Principles for Interpreting the Bible
The Scripture declares that it is our responsibility to interpret the Bible accurately. “Do your best to present yourself to God as one approved, a workman who does not need to be ashamed and who correctly handles the word of truth” (2 Timothy 2:15). The reason that members of cults misinterpret the Bible is because they have never studied or properly applied the rules for correctly interpreting a historical document like the Bible. Our Encyclopedia of Cults and New Religions documents numerous examples of how cults misinterpret the Bible by failing to adhere to accepted rules of textual interpretation. While it is beyond the scope of this discussion to offer an adequate treatment of hermeneutical principles, these may be secured from any good treatment of biblical hermeneutics, such as McQuilkin’s Interpreting and Applying the Bible.
In order to approach the Word of God correctly, we must have familiarity with the basic rules of interpretation, such as that the Bible is to be interpreted normally or literally. There is no justification in the text, or anywhere else, for generally interpreting it mystically, or only symbolically or through the alleged insights of so-called “higher consciousness” or alleged new divine revelations that contradict the Bible’s earlier revelation. To interpret the Bible normally means attention must be paid to what the authors’ intended, what the words they wrote meant to them in their linguistic and historical context. The point is to discover the writer’s intent, which is the only true meaning. This meaning is fixed by the author and not subject to alteration by anyone else, cultist or Christian. It should also be noted that while a good English translation is usually reliable, it may not convey all the nuances or force of the original Greek or Hebrew.
Biblical verses must be interpreted with due reference to the original languages of Scripture — Greek, Hebrew and Aramaic — and one must study word meanings and grammar. Comparing corollary or parallel passages relevant to the particular verse or topic is also important. Bible verses must be interpreted both in their immediate and larger context. This may require some understanding of the author, and the general historical context, such as whether the book is pre-exilic or post-exilic. Just as no one interprets a single sentence in a magazine article by itself, but in the context of the entire article, this must be true with the Bible.
Understanding the literary genre of a passage is also important. Thus, one would not interpret the parables of Jesus in the same manner as the historical narrative in, say, the Book of Acts. In addition, because the Bible is a compilation of progressive revelation, the Old Testament text when applicable must be interpreted in light of the greater and final revelation of the New Testament. Also one must interpret unclear passages in light of clear ones, and, because the Bible is inerrant revelation, one must assume that problem passages have a resolution rather than being an error. Time and again history and archaeological discovery have proven the correctness of this approach.If we respect the Bible as the Word of God, apply proper interpretive principles, and depend upon the Holy Spirit to help us interpret and apply it properly, our reverent study will bring great rewards.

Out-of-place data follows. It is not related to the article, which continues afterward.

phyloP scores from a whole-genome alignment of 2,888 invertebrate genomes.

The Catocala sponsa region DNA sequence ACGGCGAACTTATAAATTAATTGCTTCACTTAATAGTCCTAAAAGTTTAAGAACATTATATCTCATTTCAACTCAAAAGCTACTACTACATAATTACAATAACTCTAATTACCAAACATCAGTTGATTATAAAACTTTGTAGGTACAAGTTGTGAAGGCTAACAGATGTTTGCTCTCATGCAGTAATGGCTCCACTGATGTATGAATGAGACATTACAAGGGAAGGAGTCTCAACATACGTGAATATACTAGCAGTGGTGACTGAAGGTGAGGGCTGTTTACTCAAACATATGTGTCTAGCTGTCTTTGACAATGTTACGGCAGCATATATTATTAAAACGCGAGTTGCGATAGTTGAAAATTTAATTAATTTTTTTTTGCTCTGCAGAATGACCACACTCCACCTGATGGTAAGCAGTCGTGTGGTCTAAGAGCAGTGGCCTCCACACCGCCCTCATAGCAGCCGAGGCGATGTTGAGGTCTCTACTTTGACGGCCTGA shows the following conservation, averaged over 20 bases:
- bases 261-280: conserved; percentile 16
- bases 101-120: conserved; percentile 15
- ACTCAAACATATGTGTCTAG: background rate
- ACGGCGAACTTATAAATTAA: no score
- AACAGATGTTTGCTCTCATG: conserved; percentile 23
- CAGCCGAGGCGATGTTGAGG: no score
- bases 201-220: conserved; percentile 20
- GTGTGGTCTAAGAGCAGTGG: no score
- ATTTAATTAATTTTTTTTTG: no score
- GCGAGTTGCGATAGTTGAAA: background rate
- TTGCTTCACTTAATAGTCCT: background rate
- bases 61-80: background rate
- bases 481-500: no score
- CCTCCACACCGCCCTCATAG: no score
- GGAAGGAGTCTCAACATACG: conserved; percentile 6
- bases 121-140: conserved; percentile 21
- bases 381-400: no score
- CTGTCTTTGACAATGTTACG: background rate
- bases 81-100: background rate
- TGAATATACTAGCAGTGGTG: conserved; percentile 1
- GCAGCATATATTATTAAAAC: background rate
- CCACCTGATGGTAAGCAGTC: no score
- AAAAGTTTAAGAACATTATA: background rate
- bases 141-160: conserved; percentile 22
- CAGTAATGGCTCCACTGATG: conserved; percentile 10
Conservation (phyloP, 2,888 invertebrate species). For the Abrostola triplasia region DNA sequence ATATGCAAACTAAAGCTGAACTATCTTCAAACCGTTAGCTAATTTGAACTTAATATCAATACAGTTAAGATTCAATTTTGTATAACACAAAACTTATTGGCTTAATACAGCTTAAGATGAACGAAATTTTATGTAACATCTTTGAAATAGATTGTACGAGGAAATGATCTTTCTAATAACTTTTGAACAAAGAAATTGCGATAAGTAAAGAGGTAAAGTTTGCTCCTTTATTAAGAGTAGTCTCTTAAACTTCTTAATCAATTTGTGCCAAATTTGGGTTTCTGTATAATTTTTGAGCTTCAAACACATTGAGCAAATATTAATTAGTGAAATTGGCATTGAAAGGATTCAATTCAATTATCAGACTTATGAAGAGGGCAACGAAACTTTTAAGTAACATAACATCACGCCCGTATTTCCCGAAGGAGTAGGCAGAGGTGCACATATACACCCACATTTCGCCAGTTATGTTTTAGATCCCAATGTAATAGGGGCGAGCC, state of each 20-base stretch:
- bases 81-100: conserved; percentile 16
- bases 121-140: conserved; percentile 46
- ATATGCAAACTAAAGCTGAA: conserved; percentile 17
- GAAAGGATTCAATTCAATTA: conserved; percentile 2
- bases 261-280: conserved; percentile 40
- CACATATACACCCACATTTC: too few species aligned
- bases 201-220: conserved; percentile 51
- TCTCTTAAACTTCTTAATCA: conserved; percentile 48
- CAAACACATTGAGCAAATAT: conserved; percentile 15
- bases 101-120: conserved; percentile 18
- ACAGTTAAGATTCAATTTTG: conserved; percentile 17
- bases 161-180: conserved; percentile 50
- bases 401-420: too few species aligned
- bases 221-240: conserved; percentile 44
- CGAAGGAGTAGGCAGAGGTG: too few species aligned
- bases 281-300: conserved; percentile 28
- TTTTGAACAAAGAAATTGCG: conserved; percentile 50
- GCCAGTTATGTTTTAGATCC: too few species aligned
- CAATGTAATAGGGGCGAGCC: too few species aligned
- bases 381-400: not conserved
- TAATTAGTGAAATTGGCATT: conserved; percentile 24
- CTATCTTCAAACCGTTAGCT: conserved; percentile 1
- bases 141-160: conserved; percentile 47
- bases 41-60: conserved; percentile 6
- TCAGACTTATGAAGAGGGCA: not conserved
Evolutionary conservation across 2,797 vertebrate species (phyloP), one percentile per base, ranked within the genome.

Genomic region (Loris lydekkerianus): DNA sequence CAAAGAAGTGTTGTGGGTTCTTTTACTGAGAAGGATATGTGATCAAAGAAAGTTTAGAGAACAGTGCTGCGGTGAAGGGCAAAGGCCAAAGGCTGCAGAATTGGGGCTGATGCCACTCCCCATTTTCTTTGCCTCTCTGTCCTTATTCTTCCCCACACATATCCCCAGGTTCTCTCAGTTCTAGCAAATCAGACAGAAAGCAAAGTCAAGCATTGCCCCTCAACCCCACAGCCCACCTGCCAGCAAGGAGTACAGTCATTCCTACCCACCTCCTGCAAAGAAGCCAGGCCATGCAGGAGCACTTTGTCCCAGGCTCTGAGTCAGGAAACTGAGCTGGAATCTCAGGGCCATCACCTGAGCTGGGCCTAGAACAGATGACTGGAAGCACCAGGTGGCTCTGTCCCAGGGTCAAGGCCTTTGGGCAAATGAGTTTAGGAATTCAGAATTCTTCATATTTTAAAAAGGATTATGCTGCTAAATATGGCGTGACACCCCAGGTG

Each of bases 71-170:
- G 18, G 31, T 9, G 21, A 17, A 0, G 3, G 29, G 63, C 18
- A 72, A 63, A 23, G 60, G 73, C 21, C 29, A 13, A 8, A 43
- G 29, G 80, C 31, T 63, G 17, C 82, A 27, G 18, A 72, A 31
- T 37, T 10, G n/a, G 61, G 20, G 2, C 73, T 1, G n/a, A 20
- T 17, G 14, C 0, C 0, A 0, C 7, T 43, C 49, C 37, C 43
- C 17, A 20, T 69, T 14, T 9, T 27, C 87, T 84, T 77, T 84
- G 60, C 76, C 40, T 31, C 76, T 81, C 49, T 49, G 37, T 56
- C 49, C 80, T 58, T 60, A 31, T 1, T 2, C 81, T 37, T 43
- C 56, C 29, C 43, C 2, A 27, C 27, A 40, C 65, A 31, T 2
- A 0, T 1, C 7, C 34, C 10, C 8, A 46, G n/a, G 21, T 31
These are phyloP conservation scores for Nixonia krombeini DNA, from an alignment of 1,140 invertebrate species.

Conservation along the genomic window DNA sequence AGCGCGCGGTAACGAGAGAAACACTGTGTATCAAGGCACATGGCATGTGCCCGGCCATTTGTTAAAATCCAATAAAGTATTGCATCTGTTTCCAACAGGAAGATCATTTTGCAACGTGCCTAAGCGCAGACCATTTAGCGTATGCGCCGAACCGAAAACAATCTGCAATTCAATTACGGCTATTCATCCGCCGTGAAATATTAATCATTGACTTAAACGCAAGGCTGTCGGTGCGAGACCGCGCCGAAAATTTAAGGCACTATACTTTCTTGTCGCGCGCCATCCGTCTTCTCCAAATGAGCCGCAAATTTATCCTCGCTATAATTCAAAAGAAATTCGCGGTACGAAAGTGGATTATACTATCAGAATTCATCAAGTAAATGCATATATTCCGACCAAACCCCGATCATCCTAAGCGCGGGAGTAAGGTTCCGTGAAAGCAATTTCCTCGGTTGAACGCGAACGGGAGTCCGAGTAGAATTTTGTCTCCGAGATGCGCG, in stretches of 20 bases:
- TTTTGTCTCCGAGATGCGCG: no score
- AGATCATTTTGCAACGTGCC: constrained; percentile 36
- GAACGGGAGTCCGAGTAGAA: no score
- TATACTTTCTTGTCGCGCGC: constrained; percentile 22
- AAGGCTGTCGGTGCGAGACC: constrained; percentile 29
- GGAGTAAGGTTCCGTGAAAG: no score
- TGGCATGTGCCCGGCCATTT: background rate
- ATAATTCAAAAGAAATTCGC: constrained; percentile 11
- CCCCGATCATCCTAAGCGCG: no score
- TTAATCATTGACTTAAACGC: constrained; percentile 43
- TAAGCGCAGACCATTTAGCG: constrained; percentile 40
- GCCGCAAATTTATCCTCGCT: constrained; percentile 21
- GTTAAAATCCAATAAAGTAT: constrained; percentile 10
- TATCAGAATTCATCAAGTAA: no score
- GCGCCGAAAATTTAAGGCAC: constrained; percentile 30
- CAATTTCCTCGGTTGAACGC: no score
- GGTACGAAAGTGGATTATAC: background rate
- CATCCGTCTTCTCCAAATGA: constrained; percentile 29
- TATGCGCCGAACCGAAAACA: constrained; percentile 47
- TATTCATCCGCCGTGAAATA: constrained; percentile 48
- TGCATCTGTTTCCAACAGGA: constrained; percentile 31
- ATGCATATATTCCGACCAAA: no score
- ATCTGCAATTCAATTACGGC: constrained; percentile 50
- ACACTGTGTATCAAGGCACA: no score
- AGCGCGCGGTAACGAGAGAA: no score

Jesus’ View of Scripture
All cults must somehow undermine the authority of Scripture. They do this by alleging textual corruption, or a false interpretation by the church or new revelation that corrects or completes the Bible. But what all cults fail to do at this point is to honor the words of Jesus, whom they claim to revere. Jesus said plainly, without any qualification whatsoever, “Your word is truth” (John 17:17). He said that heaven and earth would pass away but that His words would never pass away (Matthew 24:35). In John 14:26 He promised the disciples that the Holy Spirit would teach them all things and bring to remembrance the things Jesus had taught them. He taught that the Holy Spirit, whom He would send, would guide the disciples into all the truth (John 16:13), thus pre-authenticating the inspiration and inerrancy of the New Testament. Clearly, Jesus did not believe that the Holy Spirit, whom He called the Spirit of truth (John 14:17), would corrupt His own words or inspire error. As the incarnate son of God, Jesus was an infallible authority. He would hardly teach the infallibility of the Old Testament and not know that the same condition would apply to the New Testament. As the only man in history to ever resurrect Himself from the dead (John 2:19), His view of Scripture holds precedent over everyone else’s.
- John Wenham, Christ and the Bible; Rene Pache, The Inspiration and Authority of Scripture;
- Norman Geisler, Christ the Theme of the Bible;
- Henry Morris, Modern Science and the Bible;
- Gleason Archer, Encyclopedia of Bible Difficulties;
- Norman Geisler, ed., Inerrancy;
- J. Barton Payne, Encyclopedia of Biblical Prophecy
Copyright © 2006 John Ankerberg, used with permission.
Read more at johnankerberg.com[schemaapprating]